The PortaPack H1 is progressing. The hardware design is stable — just tiny tweaks at this point. I have purchased and received enough components to build 250 units. There are a few components I’m having trouble sourcing, but have some good leads and am optimistic I’ll have that resolved by early next week. I have several quotes for assembly and have picked my preferred assembler.
So what’s left? There’s the lead time for the remaining components (I’ve been told “4 to 6 weeks”), the lead time for the production PCBs (3 weeks), and assembly (about a week). The remaining components and PCBs are both requirements for assembly. So it could be 5 to 7 weeks before I can ship to Kickstarter backers and my retailers. It’s getting close. All this cat-herding is a lot of work!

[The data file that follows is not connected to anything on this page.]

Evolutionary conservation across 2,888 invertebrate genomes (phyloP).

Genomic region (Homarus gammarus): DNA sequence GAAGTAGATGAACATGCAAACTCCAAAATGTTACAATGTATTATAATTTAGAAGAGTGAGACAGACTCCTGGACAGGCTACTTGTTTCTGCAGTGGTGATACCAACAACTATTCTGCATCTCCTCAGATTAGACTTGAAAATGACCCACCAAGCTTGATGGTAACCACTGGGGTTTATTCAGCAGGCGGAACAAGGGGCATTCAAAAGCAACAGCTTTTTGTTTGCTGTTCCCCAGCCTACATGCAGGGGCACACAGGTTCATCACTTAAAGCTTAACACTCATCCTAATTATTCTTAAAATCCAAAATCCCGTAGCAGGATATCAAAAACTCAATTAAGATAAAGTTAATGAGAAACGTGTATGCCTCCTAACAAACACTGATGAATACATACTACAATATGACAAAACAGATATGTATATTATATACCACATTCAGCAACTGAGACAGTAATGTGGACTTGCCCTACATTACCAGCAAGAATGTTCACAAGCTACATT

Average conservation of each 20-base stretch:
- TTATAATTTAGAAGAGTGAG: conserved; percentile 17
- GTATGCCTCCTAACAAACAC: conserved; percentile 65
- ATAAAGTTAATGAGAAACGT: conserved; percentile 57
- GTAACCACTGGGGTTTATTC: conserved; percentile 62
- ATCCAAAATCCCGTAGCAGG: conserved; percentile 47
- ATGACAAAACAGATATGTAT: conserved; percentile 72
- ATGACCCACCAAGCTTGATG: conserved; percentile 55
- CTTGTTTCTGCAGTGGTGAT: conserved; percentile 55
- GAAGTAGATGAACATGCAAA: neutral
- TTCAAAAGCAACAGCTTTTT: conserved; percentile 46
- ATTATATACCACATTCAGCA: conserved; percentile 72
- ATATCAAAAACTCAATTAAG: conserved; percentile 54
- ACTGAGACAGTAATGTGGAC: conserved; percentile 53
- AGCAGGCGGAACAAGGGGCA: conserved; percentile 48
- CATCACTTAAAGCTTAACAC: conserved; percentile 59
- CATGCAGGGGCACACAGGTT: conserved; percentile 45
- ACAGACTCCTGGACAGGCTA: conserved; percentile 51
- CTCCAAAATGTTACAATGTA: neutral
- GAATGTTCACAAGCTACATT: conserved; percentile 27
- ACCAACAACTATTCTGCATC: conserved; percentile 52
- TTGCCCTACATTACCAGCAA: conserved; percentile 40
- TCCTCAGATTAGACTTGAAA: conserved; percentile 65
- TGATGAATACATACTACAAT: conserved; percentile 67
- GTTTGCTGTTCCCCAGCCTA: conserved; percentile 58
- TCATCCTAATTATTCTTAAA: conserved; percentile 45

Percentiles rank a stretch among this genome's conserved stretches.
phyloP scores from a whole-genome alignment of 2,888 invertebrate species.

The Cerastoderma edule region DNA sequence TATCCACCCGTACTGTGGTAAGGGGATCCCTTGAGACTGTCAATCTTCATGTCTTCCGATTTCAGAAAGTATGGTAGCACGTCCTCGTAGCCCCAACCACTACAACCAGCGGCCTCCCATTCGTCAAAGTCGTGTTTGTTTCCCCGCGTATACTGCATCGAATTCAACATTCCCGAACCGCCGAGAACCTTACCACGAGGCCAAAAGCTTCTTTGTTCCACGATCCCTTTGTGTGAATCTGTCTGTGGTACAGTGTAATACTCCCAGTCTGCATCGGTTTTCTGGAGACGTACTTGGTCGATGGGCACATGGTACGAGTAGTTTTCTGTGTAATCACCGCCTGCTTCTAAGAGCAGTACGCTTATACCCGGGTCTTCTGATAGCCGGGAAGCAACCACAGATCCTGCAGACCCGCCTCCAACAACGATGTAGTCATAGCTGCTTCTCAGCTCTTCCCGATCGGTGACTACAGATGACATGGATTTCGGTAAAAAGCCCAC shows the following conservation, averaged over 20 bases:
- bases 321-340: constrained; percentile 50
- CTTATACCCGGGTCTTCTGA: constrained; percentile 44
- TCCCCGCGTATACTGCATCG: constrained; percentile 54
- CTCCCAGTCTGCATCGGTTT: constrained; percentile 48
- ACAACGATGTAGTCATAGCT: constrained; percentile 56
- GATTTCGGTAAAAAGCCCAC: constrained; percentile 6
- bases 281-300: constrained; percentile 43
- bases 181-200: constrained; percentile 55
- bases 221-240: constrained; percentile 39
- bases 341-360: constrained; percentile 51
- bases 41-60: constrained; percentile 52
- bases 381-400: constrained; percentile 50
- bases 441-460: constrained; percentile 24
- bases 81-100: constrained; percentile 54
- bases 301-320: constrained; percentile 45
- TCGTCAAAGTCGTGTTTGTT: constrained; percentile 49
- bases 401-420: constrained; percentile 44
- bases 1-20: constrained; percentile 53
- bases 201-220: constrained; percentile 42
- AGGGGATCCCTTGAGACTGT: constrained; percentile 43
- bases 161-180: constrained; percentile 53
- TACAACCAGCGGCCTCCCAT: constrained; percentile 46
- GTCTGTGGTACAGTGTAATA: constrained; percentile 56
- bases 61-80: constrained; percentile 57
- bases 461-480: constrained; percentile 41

With the Kickstarter HackRF Ones shipping out soon, I’ve made some progress on the PortaPack add-on. I have a revised prototype, adapted to attach to the HackRF One.
I’ve added a few features to the Jawbreaker prototype I showed last year. Here’s what new the PortaPack has to offer:
240 x 320 RGB LCD. High update rate permits display of spectrum, time-domain data, and other real-time radio parameters.
9-way navigation control. Outer ring is four-way directional control (moving a cursor/selection). Middle ring is a rotating ring quadrature encoder. Center is a select button.
Touch screen. For direct entry of information or scrolling through data.
Audio I/O via a 3.5mm mobile phone jack. It accepts iPhone-style headphone/microphone combinations. Sound quality is good due to using a *real* music player style audio codec. Headphone power is considerable (a.k.a. “painful”).
Micro SD card slot for storing or playing back data.